MFG – DON’T KILL THE MOMENT (Frontbros Records) MFG is an acronym monicker for a new studio collaboration featuring three well-known central PA music scene names. The ‘M’ and ‘G,’ guitarist/singer John McKelvey and singer/guitarist/keyboardist Bobby Gates, have worked together for more than three decades as part of Altoona band institution The Front, while John and the ‘F,’ drummer Skip Fisher, have collaborated more recently in the band Issues. The trio’s first MFG album, Don’t Kill the Moment, offers a blend of rock and pop styles over its eleven tracks, allowing the musicians to flex their creativity and musicianship over some uncharted terrain. Brit-pop styles inform a lot of the album, including the disc opener “Lauren,” an ode to Gates’ daughter that first surfaced as a Front original during the early 1990s. Also showing some British pop influence are the upbeat “By My Side” and “To Love Again,” the darker-toned “Time and Tide” and the boisterous “Neverland.” The title track, “Don’t Kill the Moment,” offers a bright encouragement to make love last, while guest keyboardist Phil Steele’s arrangement escalates the lightly-funky “Party Time” into a dance floor rocker. “Klepto” steams with punk rocking vinegar, while the reflective “Fire Tower Road” hints at Springsteen-esque storytelling. Buoyed by McKelvey’s chunky riffs and Fisher’s beats, “Good Against Me” channels metal-toned aggression, while “You’re Not In My Arms” ends the disc on an angrier, distrustful note. The songs largely work, with simple choruses that hang around in the cranium after several listens, plus relatable and easy-to-digest lyrics. The performances are solid throughout the disc, as all three musicians know their turf and fulfill their respective roles well. The presentation is relaxed and even playful at times, with Gates’ voice seizing the moment and riding each song’s mood. Besides the aforementioned Phil Steele’s cameo on keys, guest Rogan Allen contributes guitar and bass on two respective tracks. Produced by MFG and Rick Claar, Don’t Kill the Moment sounds clean and cavernous, with each song sounding broad and deep. Fisher’s drums could sound stronger in a few spots, but overall this is a solid, cohesive set. After establishing themselves through their well-known previous band institutions, McKelvey, Fisher and Gates turn a new page with MFG, and Don’t Kill the Moment charts a new, fresh and listenable course. (The CD can be obtained through the website

BAND BURRAGE – HEAL (no label) Now based in Bellefonte and teaching music and arts at Penn State, drummer/composer Ronnie Burrage has enjoyed a storied career performing alongside such jazz greats as Wayne Shorter, Sonny Rollins, Pat Metheny, Jaco Pastorius and more. The latest album by his group project Band Burrage, Heal takes listeners on a wide-ranging, freewheeling jazz-based journey. Also featuring guitarist Eric Slaughter, bassist Nimrod Speaks, alto sax player Rick Tate and singer Shenel Johns; Band Burrage uses modern jazz as the launching pad to explore a variety of flavors, including experimental and fusion jazz, R&B, hip-hop, funk and even rock over Heal’s eleven tracks. Although not a concept album per se, healing is a prominent theme during Heal, with the mostly instrumental compositions communicating an overall message of calm before and recovery after the storm, unity and happiness. The storm is the racial tensions that fueled the equal rights turbulence through the 1960s; perhaps the centerpiece of the album, the bold “A Time in Amerikkka” sonically depicts that turbulence with an opening hard rock/funk fusion arrangement, leading to a climactic transition into a more peaceful homestretch featuring passages and samples of Dr. Martin Luther King’s famous “I Have a Dream” speech. Also captivating is the two-track combination of “In Nebular Nexus” into “Flight Endless,” Burrage’s space jazz portrayal of the cosmic creation of the universe as a clean canvas ready for painting creative adventures. The following track, “Movement,” offers a tranquil Latin-toned arrangement with Johns’ scat-vocal accompaniment, signifying worldly calmness. The vocal “Baptism” and rhythmically diverse title track “Heal” are odes to healing after the storm. With its angular tropical jazz vibe, the disc-opening track “Martinique” reflects on a festive island destination. Burrage takes the spotlight on the expansive disc-ending exercise “Mr. Drums,” with his elaborate drum rudiments and arrangements weaving together a sonic adventure of tempo and chord shifts, scat singing melodies, and unpredictable twists and turns. The arrangements are inventive and adventurous, the melodies are intricate and engaging, and instrumental prowess rides at a constant high throughout the album, with Burrage and his cast free to improvise and explore. Produced by Burrage and recorded and mastered at several studios, the album flows along smoothly and sounds clean and pristine. Heal is a sonic joyride that reveals more nuances with each listen; it’s an impressive set by jazz adventurers who clearly know their turf. (The CD can be obtained through Ronnie Burrage’s website,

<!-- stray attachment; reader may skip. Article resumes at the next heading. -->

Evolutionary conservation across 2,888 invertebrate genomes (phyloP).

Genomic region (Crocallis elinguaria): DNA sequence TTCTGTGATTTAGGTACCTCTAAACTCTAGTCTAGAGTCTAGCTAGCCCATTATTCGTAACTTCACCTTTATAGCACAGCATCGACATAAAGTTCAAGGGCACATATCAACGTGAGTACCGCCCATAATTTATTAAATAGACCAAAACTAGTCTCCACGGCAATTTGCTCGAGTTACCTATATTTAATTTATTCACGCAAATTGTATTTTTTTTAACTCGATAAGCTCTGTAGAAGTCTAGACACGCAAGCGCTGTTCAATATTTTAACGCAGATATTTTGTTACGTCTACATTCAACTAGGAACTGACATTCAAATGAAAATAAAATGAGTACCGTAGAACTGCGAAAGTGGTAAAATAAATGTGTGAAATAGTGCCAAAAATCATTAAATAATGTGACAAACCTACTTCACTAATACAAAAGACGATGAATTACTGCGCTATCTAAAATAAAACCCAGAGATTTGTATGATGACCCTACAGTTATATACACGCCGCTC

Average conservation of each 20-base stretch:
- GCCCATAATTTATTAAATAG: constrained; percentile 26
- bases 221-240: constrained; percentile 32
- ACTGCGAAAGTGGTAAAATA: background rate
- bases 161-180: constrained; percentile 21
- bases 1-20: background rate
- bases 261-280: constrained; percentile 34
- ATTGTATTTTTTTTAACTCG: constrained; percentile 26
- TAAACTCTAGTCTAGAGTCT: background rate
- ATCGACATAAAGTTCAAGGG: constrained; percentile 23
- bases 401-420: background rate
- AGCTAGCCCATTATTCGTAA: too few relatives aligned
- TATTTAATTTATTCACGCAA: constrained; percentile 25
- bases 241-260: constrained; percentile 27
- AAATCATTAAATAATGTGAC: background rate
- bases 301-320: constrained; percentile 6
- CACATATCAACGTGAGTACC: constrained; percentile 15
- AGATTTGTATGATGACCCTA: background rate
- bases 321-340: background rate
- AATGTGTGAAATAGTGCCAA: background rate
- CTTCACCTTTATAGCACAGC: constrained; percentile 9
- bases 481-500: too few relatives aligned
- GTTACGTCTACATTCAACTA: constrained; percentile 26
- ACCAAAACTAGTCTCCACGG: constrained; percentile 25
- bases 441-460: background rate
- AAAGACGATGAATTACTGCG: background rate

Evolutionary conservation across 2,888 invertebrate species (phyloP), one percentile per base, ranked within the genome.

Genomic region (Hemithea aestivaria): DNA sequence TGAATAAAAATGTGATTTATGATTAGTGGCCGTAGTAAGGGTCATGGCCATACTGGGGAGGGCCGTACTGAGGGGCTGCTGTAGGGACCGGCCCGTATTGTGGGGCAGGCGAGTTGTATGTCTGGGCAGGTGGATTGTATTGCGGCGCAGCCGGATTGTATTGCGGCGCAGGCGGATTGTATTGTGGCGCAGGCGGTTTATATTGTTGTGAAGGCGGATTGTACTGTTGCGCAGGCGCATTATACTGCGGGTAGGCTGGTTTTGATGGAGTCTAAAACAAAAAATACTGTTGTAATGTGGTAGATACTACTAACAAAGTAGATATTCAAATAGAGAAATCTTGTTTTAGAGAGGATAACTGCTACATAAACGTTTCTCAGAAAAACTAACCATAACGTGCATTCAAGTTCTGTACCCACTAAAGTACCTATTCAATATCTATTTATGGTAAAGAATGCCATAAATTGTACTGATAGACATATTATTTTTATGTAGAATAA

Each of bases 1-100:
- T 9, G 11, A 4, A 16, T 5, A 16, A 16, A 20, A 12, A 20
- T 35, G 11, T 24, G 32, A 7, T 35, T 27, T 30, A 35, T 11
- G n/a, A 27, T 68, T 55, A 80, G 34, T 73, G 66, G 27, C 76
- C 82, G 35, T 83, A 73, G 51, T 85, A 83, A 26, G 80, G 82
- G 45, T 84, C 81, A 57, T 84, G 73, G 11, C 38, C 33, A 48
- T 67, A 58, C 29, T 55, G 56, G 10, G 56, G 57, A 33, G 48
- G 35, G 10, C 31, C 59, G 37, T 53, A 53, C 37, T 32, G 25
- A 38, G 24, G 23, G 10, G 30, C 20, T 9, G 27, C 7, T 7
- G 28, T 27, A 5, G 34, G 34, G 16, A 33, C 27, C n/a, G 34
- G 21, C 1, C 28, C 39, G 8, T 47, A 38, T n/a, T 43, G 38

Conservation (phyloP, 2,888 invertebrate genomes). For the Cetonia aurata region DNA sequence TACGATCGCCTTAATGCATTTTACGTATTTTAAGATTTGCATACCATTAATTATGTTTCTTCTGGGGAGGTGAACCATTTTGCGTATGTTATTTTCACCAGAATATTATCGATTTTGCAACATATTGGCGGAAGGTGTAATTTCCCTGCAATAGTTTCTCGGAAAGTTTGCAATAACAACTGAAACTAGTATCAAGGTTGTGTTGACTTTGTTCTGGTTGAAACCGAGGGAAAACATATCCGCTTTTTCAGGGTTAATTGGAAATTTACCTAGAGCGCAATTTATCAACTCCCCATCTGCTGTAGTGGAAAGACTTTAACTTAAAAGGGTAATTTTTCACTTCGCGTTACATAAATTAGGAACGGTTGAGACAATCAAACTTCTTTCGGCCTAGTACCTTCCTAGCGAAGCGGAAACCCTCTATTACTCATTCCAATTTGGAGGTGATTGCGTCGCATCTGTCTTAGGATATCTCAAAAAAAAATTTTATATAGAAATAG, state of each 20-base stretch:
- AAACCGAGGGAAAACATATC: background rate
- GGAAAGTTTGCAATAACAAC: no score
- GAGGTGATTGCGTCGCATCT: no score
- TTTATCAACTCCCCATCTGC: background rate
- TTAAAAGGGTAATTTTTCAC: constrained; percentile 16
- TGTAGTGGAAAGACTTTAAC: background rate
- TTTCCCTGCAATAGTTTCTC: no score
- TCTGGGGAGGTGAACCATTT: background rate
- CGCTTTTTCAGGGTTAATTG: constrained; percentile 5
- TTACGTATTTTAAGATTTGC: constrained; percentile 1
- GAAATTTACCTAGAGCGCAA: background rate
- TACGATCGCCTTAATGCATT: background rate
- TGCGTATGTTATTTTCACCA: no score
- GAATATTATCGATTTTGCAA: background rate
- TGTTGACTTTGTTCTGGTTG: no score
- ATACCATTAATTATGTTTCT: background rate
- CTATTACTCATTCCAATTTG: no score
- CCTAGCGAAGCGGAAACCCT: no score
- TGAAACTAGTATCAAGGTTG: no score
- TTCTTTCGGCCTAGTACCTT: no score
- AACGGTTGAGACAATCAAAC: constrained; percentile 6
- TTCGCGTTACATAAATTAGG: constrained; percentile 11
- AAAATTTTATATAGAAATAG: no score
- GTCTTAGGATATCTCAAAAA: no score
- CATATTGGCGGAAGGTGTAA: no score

AMERICAN BABIES – KNIVES AND TEETH (The Royal Potato Family) Formed in 2007, American Babies is the band vehicle for singer/songwriter/guitarist Tom Hamilton to explore, experiment and indulge his song creations. On their latest full-length album, Knives and Teeth, Hamilton shares feelings and observations on a myriad of life situations, set against a multi-tiered musical backdrop that fuses together rock, folk, punk, worldbeat, blues and more. Hamilton offers an edgy, witty writing and singing style that recalls classic Lou Reed, Bob Dylan and Tom Petty; and his wordsmith skills successfully communicate the personal messages and themes conveyed through the disc’s ten songs. Coloring the songs is Hamilton’s core cast of keyboardist Adam Flicker and drummer David Butler, plus a number of guest performers and backing singers. Opening the disc on a hopeful note is the worldbeat-toned “When I Build My Fortune,” a song about sharing lessons learned. The folksy “This Thing Ain’t Going Nowheres” ponders accountability and the concept of ‘no deposit-no return,’ while the rootsy “They Sing ‘Old Time Religion’” examines spirituality and setting one’s own moral compass. American Babies plays the tattletale on the shadowy “”Cold Blooded,” dodges being the target on the rollicking “Bullseye Blues,” and rails against mass media agendas on the harder-hitting “Fire Sale.” The melodies are catchy and captivating, and American Babies changes up the flavors for each track, keeping the disc interesting from start to end. Produced by Hamilton, the songs are cleverly arranged, and the mixes are balanced and busy for each song. Knives and Teeth is an engaging listen, as American Babies provides edgy, intelligent songs and multiple angles of attack. (The CD can be obtained through the group’s website,